After this the yogi should take the fourth step, called 'The Observation Practice," by observing his extremely subde breath and all the contents of his physical body —the bones, flesh, blood, muscles, excrement, etc. 3 This will bring him to the realization that all of them are transient, momentary, and delusive—having no self-nature whatsoever. By repeatedly applying this scanning or "Observation Practice," the "eye" of the yogi's mind will gradually open, he will be able to see clearly all the minute functions of his organs and viscera, and will realize that both physical and psychic existence are within the bounds of misery, transiency, and delusion— subject to the illusory idea of ego. When this point is reached the yogi should then enter the fifth stage, or the "Returning Practice," to bring his mind back to its original state.


In this "Returning Practice," the yogi must observe carefully the very nature of all the meditation practices which he has so far employed. He will then see that all of them are bound within a pattern of dualism, for there is always a mind that practices and an object or scheme that is practiced upon. To relinquish this face-to-face dichotomy and bring the mind back to its primordial state—the one absolute Void-Whole—is the central theme of the "Returning Practice." This primordial state is to be entered into by contemplating the nonexistent or void nature of the mind. If one realizes that his mind is void by nature, from whence could the dichotomous "subject and object" possibly come? When the yogi arrives at the realization of this truth, the great Transcendental Wisdom will suddenly blossom as he dwells naturally and spontaneously in the primordial state.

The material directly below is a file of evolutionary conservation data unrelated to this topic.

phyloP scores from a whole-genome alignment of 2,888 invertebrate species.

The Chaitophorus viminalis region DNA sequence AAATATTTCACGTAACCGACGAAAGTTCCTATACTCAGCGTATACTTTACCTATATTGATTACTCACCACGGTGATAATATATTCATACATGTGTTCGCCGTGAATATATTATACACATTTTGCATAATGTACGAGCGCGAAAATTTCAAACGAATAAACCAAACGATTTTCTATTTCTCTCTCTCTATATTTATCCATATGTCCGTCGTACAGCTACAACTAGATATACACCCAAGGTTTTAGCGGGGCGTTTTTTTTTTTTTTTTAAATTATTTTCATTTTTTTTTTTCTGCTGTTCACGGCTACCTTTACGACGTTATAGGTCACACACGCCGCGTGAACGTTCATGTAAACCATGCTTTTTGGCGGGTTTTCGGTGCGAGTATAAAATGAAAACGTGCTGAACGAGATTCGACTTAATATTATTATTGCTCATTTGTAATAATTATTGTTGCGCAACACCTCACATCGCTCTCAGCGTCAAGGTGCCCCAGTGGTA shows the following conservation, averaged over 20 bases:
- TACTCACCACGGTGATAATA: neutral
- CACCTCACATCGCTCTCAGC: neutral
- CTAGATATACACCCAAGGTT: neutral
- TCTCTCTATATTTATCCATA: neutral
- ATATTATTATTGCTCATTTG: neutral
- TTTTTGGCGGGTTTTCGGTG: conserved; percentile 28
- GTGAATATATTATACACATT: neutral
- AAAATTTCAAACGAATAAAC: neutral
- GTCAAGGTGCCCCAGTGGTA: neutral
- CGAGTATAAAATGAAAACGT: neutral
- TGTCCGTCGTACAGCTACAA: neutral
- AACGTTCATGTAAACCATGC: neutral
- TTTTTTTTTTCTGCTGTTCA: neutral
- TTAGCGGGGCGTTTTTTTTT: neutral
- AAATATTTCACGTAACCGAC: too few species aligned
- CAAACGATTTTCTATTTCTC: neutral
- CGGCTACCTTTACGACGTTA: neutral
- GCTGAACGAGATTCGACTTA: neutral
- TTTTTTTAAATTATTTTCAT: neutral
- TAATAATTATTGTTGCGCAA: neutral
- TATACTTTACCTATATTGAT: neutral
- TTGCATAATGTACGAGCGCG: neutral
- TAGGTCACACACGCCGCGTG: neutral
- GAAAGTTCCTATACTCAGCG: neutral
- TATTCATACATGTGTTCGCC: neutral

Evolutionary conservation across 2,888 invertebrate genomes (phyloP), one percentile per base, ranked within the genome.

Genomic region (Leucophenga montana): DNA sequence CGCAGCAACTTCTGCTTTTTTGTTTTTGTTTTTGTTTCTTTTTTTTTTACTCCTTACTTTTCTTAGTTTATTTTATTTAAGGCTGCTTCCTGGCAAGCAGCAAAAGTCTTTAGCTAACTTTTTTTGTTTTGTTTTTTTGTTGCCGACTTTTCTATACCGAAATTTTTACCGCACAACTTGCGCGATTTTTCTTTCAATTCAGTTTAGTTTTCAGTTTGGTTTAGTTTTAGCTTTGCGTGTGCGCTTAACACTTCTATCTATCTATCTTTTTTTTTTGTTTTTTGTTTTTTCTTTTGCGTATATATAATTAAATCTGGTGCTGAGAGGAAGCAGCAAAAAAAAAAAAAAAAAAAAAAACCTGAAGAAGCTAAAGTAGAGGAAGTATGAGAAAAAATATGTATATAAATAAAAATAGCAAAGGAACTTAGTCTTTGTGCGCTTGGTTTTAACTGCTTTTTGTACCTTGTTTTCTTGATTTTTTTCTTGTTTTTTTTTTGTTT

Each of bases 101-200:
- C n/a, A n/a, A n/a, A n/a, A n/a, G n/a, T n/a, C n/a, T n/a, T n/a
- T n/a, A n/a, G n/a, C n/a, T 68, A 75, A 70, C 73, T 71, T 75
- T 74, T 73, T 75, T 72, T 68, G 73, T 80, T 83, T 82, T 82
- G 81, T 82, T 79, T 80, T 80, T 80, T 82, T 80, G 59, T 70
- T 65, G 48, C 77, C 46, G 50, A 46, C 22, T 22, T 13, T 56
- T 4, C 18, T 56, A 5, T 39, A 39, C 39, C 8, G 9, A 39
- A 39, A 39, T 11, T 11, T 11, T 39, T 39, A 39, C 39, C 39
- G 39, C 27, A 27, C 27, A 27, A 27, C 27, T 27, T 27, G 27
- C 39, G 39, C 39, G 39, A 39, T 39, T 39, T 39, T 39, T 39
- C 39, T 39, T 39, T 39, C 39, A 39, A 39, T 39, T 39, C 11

Nevertheless, the yogi should still go one step further to work on the sixth and last stage, the "Purity Practice," in order to cleanse the subtle "defilement-of-doing," and to perfect and complete the transcendental Wisdom that has blossomed within him.

"Observation," "Returning," and "Purity" practices are actually not Dhyana but Prajna practices: the Observation Practice is to observe the voidness of sentient being; the Returning Practice, to observe the voidness of the "concrete" dharmas; and the Purity Practice is to observe the voidness of dichotomy and to merge one's mind with the all-embracing Equality. It is only through practice of Voidness that any form of Buddhist meditation is brought to completion. The foregoing six stages of meditation practice comprise the six successive steps highly recommended by the Tien Tai School of Chinese Buddhism.

Practicing meditation through "suppressing or holding the breath" is perhaps the most powerful and direct approach. It is capable of producing prompt yogic results, and thus quickly bringing the yogi to the state of Samadhi. However, it may be very dangerous and harmful if not properly applied. It is, therefore, not advisable to attempt this technique without proper guidance from a teacher, together with a sound foundation of easier breathing practices of the "softer" type (such as counting the breath, etc.).

In these breath-holding exercises the Prana in the earlier stages should be held below the navel, and in the advanced stages, in different centers of the body for different purposes and uses. 4


Practicing Meditation by
Concentrating One's Mind
on a Point